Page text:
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November 15, 2016

Shortcuts for packing lightly


I actually love the challenge of packing and trying to pack as light as possible. When it comes to cutting down on the clothes I take, it helps that I don't mind wearing the same thing for weeks on end, and also because my activities don't veer into very fancy or very outdoors-y. The following items help a lot when it comes to packing lightly.

Merino wool thermal
Mine is from Icebreaker. I wear it under my usual clothes when I'm travelling in cold climates. That way I don't need to wash my shirts as much, so I can get by with two long-sleeve tops for pretty much any length of winter trip. The thermal itself doesn't need to be washed often because merino doesn't hold odours - I've gone a month straight wearing this daily! If you do want to wash it, it's machine washable with your other regular clothes. It's not itchy either (and I have sensitive skin). So basically this thermal is my favourite thing (I promise I'm not getting paid to say this).

Quick drying t-shirt
I find hot weather is harder to pack light for, because I need to wash my clothes more often. If I still want to keep the number of tops I take to a minimum, I find quick-drying clothing is the best bet. The t-shirt is from the men's section in Uniqlo (the packaged Dry ones) and is on regular rotation in my everyday wear as well. It's 75% cotton and 25% polyester, and even though I'm supposed to hate synthetic fibres, the polyester helps it dry quickly overnight after a wash in the sink. I bought a Uniqlo Airism tank last year in hopes of using it as the warm weather version of my thermal, but I didn't find it particularly cooling. When it comes to replacing this I might look into a lightweight merino version for a t-shirt that can go longer without a wash.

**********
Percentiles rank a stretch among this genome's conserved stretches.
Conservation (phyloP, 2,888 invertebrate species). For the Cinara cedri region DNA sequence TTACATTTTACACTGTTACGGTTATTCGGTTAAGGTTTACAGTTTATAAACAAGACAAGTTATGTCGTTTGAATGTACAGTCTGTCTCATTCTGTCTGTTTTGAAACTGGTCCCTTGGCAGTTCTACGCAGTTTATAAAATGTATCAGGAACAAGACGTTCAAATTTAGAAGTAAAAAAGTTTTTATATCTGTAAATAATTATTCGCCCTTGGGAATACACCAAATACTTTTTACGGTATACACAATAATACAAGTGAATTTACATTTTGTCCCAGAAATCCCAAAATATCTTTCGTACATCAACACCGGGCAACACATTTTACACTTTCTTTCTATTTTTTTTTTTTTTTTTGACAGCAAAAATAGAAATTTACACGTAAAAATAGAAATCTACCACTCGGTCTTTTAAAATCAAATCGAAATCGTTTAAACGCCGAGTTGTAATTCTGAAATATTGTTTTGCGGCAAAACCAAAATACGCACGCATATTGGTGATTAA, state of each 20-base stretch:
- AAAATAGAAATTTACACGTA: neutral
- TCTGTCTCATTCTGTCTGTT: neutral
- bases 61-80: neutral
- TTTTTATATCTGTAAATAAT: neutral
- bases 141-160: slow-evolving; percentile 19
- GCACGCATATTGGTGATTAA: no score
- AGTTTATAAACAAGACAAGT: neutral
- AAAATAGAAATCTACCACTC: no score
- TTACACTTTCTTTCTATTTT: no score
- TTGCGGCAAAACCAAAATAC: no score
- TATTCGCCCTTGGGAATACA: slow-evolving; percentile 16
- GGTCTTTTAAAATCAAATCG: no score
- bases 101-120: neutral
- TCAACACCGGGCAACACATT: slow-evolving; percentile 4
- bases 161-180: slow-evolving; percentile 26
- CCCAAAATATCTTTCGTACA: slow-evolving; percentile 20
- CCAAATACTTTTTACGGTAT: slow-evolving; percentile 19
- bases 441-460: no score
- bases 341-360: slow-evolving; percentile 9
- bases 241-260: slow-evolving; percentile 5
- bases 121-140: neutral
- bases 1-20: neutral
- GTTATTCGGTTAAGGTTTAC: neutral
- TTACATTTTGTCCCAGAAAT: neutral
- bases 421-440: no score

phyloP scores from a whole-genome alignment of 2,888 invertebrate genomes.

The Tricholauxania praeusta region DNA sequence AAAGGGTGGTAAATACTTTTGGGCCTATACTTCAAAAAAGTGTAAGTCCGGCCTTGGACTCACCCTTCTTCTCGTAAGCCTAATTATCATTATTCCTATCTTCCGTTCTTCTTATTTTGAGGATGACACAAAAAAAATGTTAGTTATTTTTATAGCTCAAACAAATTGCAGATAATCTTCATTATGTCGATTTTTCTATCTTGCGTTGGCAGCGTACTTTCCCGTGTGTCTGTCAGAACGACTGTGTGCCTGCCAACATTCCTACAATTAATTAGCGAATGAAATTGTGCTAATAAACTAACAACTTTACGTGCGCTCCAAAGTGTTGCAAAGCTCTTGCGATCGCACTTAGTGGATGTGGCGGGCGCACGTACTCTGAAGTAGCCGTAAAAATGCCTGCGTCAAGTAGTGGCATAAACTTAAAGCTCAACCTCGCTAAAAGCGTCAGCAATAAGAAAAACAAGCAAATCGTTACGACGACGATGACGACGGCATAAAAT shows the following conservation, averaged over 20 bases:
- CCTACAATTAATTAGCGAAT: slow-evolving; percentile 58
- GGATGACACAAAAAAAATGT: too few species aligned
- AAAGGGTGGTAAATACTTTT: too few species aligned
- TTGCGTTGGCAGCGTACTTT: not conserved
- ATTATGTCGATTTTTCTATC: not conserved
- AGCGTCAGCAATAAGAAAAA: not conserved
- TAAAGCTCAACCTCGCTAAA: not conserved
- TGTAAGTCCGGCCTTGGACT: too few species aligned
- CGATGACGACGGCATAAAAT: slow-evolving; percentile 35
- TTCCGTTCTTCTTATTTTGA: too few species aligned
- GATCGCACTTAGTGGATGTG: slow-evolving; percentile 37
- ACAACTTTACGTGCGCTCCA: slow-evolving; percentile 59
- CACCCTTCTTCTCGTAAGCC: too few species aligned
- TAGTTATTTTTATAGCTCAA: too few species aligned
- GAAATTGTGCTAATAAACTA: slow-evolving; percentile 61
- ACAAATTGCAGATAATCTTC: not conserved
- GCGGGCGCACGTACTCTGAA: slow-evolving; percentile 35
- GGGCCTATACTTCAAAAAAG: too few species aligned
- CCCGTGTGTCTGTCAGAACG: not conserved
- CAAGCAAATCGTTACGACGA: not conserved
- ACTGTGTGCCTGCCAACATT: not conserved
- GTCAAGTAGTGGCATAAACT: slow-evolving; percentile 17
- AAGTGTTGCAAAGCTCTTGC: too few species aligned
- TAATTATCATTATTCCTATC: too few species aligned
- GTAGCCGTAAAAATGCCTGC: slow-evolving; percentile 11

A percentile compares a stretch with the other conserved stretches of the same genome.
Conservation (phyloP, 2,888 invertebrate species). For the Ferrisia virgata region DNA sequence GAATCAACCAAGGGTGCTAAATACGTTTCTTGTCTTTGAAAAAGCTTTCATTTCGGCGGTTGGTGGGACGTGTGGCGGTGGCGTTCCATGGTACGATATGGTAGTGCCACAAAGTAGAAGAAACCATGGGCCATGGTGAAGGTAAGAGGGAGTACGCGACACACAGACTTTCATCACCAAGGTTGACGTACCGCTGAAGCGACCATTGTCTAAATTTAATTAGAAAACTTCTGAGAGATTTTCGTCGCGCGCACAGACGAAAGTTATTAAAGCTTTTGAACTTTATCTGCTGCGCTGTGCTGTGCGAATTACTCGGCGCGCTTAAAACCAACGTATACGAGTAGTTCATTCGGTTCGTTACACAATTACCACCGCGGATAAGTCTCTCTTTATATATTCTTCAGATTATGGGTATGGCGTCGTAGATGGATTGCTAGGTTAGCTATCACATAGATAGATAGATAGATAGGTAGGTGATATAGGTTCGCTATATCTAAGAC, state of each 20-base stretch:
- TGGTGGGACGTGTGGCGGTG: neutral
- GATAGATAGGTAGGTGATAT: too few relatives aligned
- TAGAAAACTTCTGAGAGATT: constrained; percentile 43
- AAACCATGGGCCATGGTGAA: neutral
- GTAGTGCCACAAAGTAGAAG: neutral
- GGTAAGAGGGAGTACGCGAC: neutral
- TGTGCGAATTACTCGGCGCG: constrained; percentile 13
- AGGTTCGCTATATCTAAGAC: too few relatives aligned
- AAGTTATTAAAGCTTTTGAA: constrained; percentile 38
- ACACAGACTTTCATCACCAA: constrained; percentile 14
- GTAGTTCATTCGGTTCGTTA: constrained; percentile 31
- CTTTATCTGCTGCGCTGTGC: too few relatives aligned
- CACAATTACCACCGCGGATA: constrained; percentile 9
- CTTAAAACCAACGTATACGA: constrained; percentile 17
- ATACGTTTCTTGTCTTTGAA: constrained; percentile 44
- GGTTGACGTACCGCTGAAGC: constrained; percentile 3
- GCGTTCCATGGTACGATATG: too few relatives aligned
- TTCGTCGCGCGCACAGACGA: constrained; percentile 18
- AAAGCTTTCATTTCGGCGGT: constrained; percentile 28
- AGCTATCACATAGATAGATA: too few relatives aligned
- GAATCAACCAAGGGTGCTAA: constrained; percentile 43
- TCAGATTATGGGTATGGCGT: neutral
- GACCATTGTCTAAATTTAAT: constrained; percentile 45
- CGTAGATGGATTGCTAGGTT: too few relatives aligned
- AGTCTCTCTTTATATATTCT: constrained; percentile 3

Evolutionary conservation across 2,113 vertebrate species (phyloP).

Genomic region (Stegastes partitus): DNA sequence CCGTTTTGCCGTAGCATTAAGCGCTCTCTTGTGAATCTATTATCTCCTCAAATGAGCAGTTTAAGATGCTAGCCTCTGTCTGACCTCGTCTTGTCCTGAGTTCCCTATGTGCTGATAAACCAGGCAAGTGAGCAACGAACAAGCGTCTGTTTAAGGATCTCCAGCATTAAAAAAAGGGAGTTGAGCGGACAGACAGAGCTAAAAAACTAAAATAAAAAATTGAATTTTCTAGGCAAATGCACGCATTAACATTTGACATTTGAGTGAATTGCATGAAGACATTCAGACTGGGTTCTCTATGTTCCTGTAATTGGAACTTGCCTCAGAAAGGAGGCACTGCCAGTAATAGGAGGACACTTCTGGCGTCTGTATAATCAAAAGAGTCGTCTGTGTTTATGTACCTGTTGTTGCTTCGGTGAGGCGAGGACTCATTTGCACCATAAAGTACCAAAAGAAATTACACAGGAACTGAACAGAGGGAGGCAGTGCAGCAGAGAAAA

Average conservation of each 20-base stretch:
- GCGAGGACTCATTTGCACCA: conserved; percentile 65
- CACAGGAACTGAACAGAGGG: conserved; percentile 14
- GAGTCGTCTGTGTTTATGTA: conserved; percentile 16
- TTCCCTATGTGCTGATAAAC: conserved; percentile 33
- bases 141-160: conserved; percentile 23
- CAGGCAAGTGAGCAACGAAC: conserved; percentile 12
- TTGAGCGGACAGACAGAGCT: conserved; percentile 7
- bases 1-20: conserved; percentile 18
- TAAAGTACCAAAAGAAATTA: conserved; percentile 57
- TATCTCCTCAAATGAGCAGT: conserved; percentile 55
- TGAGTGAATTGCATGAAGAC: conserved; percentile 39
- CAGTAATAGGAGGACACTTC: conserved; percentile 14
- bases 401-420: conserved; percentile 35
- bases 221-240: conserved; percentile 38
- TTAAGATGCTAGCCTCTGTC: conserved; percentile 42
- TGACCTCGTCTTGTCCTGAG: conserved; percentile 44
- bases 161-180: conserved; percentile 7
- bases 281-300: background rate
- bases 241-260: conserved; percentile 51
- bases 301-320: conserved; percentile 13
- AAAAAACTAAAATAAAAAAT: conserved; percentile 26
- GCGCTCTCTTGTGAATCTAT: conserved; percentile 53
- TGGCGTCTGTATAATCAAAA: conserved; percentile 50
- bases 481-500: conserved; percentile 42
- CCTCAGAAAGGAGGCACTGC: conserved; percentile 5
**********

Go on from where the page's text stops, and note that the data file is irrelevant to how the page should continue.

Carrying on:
Travel towel
I can't believe I only thought of buying one of these last year. These towels fold down to about a third of the bulk of a regular towel of the same width and height. They also dry more quickly. They don't dry you as efficiently as regular towels do, but they do the job. I got mine for $5 from Kmart, but you'll find them at other travel/camping stores as well. I keep it in a perforated/netted zip-up case that I can clip onto the outside of my backpack if we're on the move while it still needs to dry.

Menstrual cup
Saves you from packing months and months' worth of sanitary products if you're going somewhere you might not be able to get the kind you like! I talk/rave more about it here. The only thing is I'm still a bit apprehensive about emptying it in situations where I can't do ideal hand hygiene.

If you liked this post, you might like the one on my travel first aid kit!

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